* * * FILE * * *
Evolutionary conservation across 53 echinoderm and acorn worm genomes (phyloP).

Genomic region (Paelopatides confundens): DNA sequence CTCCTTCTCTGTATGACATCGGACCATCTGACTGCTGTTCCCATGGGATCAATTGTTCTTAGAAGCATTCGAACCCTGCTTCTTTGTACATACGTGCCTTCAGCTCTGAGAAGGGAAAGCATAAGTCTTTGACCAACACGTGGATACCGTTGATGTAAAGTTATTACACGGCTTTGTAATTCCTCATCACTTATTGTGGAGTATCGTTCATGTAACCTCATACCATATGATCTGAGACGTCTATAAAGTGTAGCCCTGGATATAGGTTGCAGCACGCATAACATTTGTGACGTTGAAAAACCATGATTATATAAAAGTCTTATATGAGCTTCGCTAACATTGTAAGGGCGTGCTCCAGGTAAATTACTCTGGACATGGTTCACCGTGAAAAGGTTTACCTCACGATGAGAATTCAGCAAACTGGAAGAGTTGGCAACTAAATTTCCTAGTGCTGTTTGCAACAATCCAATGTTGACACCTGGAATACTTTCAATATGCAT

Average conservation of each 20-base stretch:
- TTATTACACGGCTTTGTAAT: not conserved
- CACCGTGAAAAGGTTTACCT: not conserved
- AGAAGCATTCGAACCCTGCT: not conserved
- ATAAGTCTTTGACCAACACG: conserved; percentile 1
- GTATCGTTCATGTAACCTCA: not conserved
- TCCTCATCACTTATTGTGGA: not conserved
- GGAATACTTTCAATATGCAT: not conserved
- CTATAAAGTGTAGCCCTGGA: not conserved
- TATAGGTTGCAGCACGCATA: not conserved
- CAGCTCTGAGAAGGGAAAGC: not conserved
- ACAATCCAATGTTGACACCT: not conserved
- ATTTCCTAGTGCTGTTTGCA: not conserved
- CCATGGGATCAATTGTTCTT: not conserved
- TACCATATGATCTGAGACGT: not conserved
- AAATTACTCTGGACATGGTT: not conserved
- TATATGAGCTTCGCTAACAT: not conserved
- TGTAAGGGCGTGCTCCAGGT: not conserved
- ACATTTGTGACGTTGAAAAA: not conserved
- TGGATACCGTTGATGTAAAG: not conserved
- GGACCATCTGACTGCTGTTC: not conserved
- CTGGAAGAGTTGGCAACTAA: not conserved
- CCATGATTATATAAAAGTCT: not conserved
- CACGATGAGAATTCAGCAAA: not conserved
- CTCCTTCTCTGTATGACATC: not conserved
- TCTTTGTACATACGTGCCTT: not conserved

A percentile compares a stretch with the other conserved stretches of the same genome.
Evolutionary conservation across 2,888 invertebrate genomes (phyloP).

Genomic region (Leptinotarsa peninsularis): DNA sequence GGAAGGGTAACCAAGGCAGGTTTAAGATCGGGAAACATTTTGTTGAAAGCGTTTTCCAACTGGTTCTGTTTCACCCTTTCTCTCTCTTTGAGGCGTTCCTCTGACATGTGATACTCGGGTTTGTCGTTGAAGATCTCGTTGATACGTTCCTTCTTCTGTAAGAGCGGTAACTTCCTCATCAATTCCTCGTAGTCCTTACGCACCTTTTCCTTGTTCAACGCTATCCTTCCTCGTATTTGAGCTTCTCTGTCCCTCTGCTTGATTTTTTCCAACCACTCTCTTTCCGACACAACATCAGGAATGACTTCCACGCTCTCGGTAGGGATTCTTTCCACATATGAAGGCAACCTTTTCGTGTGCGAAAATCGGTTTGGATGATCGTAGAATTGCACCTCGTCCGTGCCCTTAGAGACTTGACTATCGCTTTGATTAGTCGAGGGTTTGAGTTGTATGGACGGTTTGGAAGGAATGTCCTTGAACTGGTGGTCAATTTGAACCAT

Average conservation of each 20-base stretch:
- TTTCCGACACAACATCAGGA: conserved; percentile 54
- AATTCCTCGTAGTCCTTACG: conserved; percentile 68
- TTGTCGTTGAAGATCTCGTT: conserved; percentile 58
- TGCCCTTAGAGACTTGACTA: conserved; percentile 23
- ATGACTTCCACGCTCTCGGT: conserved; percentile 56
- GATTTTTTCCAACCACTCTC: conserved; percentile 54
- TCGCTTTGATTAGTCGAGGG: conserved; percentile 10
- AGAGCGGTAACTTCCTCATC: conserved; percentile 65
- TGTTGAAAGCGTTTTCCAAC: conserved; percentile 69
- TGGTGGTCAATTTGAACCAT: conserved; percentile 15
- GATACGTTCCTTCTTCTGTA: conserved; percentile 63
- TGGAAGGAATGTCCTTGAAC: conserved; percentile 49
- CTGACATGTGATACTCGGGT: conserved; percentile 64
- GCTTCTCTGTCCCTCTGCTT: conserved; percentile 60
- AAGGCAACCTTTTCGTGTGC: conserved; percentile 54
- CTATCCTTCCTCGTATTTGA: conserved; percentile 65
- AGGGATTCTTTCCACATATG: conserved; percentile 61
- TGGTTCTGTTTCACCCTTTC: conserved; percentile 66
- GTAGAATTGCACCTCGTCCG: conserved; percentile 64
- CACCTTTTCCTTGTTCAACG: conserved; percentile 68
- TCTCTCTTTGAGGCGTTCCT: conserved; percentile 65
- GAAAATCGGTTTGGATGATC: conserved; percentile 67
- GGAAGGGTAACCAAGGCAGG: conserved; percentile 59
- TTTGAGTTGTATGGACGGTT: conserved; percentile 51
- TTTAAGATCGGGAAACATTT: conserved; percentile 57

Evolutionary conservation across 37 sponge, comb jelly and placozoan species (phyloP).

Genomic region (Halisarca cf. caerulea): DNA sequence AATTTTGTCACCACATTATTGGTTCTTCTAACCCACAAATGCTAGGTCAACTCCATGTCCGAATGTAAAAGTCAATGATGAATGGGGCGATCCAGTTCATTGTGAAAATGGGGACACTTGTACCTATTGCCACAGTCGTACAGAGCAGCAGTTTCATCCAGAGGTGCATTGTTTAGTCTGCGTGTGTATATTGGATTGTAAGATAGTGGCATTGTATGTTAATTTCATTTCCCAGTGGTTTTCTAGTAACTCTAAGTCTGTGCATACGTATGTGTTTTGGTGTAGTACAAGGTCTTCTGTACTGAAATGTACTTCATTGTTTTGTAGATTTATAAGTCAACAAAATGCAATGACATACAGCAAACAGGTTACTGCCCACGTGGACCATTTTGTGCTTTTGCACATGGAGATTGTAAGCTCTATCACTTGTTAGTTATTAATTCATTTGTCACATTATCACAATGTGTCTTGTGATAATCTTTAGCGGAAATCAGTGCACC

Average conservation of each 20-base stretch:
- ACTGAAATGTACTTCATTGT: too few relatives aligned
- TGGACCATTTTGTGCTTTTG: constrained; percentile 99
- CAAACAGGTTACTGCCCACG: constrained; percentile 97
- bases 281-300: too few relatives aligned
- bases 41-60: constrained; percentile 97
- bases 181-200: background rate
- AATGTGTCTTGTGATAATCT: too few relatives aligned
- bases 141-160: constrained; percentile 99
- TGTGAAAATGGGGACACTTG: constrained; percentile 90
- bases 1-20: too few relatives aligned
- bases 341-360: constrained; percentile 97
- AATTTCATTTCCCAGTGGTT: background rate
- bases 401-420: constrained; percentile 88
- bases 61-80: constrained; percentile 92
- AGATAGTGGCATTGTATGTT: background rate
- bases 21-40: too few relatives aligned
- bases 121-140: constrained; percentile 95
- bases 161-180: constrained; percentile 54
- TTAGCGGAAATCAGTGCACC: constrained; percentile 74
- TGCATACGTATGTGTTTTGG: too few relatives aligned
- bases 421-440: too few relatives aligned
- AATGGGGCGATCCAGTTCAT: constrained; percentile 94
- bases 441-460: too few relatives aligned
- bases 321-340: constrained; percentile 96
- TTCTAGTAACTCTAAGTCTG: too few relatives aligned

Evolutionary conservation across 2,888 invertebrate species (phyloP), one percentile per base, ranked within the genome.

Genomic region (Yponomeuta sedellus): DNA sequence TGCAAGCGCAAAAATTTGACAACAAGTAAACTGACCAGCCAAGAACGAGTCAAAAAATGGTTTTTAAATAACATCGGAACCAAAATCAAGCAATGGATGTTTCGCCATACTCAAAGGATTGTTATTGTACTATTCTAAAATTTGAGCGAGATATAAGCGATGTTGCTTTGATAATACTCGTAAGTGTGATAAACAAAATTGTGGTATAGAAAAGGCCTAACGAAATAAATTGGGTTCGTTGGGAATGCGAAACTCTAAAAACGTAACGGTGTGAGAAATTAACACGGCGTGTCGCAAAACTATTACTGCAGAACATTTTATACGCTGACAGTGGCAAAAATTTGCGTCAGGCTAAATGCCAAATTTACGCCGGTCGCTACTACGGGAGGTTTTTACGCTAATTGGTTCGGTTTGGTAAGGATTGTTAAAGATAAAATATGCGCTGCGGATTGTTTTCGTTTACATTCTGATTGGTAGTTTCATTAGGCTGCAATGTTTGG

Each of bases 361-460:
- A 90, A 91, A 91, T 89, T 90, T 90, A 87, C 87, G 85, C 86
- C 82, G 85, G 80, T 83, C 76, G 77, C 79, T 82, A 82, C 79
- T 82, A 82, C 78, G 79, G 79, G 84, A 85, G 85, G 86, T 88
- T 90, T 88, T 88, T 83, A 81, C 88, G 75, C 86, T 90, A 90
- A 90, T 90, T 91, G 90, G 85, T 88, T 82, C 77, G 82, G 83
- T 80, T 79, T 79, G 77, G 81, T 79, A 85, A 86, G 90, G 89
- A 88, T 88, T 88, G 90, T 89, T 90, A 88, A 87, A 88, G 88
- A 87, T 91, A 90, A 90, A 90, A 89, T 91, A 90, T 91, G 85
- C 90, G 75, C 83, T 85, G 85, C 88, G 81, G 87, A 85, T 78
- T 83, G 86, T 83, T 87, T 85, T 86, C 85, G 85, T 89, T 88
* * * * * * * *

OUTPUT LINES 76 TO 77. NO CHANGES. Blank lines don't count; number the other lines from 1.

- bases 21-40: too few relatives aligned
- bases 121-140: constrained; percentile 95